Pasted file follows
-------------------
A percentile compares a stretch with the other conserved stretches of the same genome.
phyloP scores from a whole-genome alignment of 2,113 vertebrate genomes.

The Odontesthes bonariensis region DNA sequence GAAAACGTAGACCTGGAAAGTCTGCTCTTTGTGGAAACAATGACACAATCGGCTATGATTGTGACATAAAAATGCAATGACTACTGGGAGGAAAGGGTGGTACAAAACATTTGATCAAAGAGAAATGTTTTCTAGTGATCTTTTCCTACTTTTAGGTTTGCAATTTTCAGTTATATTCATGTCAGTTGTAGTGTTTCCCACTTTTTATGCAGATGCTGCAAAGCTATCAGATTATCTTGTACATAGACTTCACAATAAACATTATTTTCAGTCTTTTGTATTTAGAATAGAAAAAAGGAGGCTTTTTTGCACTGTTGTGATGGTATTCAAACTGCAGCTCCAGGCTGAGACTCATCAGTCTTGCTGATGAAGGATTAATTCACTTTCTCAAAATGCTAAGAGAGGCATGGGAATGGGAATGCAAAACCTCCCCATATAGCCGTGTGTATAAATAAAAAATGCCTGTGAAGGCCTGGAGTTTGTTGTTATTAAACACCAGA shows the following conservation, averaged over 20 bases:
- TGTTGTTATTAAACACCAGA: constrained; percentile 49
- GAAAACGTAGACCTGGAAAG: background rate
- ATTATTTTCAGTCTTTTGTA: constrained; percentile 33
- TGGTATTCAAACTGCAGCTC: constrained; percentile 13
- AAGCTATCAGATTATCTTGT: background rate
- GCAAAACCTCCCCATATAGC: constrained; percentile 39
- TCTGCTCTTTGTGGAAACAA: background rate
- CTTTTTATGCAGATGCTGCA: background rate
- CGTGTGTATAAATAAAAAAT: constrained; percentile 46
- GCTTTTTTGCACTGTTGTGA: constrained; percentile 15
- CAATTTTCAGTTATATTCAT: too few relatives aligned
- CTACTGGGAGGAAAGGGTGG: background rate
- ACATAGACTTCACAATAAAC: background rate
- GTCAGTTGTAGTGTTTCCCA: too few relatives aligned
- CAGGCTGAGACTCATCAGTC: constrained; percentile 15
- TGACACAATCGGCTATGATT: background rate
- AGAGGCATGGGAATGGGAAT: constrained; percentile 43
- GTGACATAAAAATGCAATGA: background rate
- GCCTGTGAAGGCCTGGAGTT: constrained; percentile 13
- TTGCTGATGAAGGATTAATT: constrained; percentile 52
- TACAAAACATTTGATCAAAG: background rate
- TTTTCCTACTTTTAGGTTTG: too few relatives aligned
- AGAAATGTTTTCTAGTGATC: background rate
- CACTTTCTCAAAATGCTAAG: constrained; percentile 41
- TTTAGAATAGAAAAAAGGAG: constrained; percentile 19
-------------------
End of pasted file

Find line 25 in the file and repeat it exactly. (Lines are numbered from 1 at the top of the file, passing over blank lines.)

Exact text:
- TTTTCCTACTTTTAGGTTTG: too few relatives aligned